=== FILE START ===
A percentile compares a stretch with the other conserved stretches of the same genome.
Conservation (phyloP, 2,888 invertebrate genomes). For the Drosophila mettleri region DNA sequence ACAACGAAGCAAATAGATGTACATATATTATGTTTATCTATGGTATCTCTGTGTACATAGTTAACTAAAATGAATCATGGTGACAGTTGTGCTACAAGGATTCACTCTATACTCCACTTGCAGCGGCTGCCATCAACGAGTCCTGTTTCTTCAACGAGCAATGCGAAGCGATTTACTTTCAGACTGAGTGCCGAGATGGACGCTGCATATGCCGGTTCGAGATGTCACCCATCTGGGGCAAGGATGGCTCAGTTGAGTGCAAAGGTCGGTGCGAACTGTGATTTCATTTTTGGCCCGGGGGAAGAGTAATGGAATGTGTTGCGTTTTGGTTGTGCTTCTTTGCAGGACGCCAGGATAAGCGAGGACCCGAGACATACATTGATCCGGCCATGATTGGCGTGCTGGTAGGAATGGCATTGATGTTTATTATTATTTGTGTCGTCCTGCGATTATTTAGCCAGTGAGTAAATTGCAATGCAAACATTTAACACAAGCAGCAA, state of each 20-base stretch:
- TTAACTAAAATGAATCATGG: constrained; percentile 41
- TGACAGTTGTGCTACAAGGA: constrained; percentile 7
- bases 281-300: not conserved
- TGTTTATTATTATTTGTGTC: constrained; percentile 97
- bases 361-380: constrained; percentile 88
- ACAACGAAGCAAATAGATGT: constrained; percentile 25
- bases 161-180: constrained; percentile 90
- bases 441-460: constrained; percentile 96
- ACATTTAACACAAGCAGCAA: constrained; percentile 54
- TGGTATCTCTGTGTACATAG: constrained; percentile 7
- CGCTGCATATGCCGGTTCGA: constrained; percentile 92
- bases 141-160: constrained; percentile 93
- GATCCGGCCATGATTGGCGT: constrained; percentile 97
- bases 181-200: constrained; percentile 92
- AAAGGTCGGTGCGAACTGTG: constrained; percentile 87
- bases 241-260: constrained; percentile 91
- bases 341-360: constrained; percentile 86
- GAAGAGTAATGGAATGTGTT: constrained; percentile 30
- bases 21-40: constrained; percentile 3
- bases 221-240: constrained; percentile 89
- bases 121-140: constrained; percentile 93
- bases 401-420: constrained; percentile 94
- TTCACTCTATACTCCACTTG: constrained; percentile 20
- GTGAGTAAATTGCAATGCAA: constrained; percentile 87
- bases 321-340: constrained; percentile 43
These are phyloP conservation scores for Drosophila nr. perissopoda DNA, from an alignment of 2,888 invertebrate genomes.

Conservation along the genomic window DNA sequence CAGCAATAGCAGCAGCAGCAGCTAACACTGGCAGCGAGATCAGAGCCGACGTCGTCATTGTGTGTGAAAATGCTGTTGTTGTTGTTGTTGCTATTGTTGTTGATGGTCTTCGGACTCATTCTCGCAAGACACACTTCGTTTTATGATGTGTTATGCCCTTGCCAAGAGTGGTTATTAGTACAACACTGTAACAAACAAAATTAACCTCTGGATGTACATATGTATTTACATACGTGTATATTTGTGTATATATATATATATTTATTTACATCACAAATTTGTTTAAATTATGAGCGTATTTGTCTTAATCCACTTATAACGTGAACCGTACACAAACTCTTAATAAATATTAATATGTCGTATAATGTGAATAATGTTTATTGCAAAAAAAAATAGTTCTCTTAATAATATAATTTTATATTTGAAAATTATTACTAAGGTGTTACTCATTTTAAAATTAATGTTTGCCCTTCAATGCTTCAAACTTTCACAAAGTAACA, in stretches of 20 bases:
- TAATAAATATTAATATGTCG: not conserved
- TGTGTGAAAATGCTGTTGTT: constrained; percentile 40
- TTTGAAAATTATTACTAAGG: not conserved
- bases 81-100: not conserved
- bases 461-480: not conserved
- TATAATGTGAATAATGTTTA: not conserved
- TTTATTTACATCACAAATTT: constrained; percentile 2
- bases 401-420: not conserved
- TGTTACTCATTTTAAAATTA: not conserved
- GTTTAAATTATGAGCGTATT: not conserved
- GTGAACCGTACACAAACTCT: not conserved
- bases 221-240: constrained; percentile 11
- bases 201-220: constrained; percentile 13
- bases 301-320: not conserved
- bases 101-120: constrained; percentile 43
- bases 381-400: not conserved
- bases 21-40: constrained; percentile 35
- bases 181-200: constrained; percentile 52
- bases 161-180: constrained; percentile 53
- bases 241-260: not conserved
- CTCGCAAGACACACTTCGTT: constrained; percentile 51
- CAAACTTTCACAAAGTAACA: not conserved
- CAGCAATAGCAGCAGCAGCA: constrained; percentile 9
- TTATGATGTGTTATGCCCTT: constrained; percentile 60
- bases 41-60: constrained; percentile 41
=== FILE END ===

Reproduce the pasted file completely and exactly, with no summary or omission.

A percentile compares a stretch with the other conserved stretches of the same genome.
Conservation (phyloP, 2,888 invertebrate genomes). For the Drosophila mettleri region DNA sequence ACAACGAAGCAAATAGATGTACATATATTATGTTTATCTATGGTATCTCTGTGTACATAGTTAACTAAAATGAATCATGGTGACAGTTGTGCTACAAGGATTCACTCTATACTCCACTTGCAGCGGCTGCCATCAACGAGTCCTGTTTCTTCAACGAGCAATGCGAAGCGATTTACTTTCAGACTGAGTGCCGAGATGGACGCTGCATATGCCGGTTCGAGATGTCACCCATCTGGGGCAAGGATGGCTCAGTTGAGTGCAAAGGTCGGTGCGAACTGTGATTTCATTTTTGGCCCGGGGGAAGAGTAATGGAATGTGTTGCGTTTTGGTTGTGCTTCTTTGCAGGACGCCAGGATAAGCGAGGACCCGAGACATACATTGATCCGGCCATGATTGGCGTGCTGGTAGGAATGGCATTGATGTTTATTATTATTTGTGTCGTCCTGCGATTATTTAGCCAGTGAGTAAATTGCAATGCAAACATTTAACACAAGCAGCAA, state of each 20-base stretch:
- TTAACTAAAATGAATCATGG: constrained; percentile 41
- TGACAGTTGTGCTACAAGGA: constrained; percentile 7
- bases 281-300: not conserved
- TGTTTATTATTATTTGTGTC: constrained; percentile 97
- bases 361-380: constrained; percentile 88
- ACAACGAAGCAAATAGATGT: constrained; percentile 25
- bases 161-180: constrained; percentile 90
- bases 441-460: constrained; percentile 96
- ACATTTAACACAAGCAGCAA: constrained; percentile 54
- TGGTATCTCTGTGTACATAG: constrained; percentile 7
- CGCTGCATATGCCGGTTCGA: constrained; percentile 92
- bases 141-160: constrained; percentile 93
- GATCCGGCCATGATTGGCGT: constrained; percentile 97
- bases 181-200: constrained; percentile 92
- AAAGGTCGGTGCGAACTGTG: constrained; percentile 87
- bases 241-260: constrained; percentile 91
- bases 341-360: constrained; percentile 86
- GAAGAGTAATGGAATGTGTT: constrained; percentile 30
- bases 21-40: constrained; percentile 3
- bases 221-240: constrained; percentile 89
- bases 121-140: constrained; percentile 93
- bases 401-420: constrained; percentile 94
- TTCACTCTATACTCCACTTG: constrained; percentile 20
- GTGAGTAAATTGCAATGCAA: constrained; percentile 87
- bases 321-340: constrained; percentile 43
These are phyloP conservation scores for Drosophila nr. perissopoda DNA, from an alignment of 2,888 invertebrate genomes.

Conservation along the genomic window DNA sequence CAGCAATAGCAGCAGCAGCAGCTAACACTGGCAGCGAGATCAGAGCCGACGTCGTCATTGTGTGTGAAAATGCTGTTGTTGTTGTTGTTGCTATTGTTGTTGATGGTCTTCGGACTCATTCTCGCAAGACACACTTCGTTTTATGATGTGTTATGCCCTTGCCAAGAGTGGTTATTAGTACAACACTGTAACAAACAAAATTAACCTCTGGATGTACATATGTATTTACATACGTGTATATTTGTGTATATATATATATATTTATTTACATCACAAATTTGTTTAAATTATGAGCGTATTTGTCTTAATCCACTTATAACGTGAACCGTACACAAACTCTTAATAAATATTAATATGTCGTATAATGTGAATAATGTTTATTGCAAAAAAAAATAGTTCTCTTAATAATATAATTTTATATTTGAAAATTATTACTAAGGTGTTACTCATTTTAAAATTAATGTTTGCCCTTCAATGCTTCAAACTTTCACAAAGTAACA, in stretches of 20 bases:
- TAATAAATATTAATATGTCG: not conserved
- TGTGTGAAAATGCTGTTGTT: constrained; percentile 40
- TTTGAAAATTATTACTAAGG: not conserved
- bases 81-100: not conserved
- bases 461-480: not conserved
- TATAATGTGAATAATGTTTA: not conserved
- TTTATTTACATCACAAATTT: constrained; percentile 2
- bases 401-420: not conserved
- TGTTACTCATTTTAAAATTA: not conserved
- GTTTAAATTATGAGCGTATT: not conserved
- GTGAACCGTACACAAACTCT: not conserved
- bases 221-240: constrained; percentile 11
- bases 201-220: constrained; percentile 13
- bases 301-320: not conserved
- bases 101-120: constrained; percentile 43
- bases 381-400: not conserved
- bases 21-40: constrained; percentile 35
- bases 181-200: constrained; percentile 52
- bases 161-180: constrained; percentile 53
- bases 241-260: not conserved
- CTCGCAAGACACACTTCGTT: constrained; percentile 51
- CAAACTTTCACAAAGTAACA: not conserved
- CAGCAATAGCAGCAGCAGCA: constrained; percentile 9
- TTATGATGTGTTATGCCCTT: constrained; percentile 60
- bases 41-60: constrained; percentile 41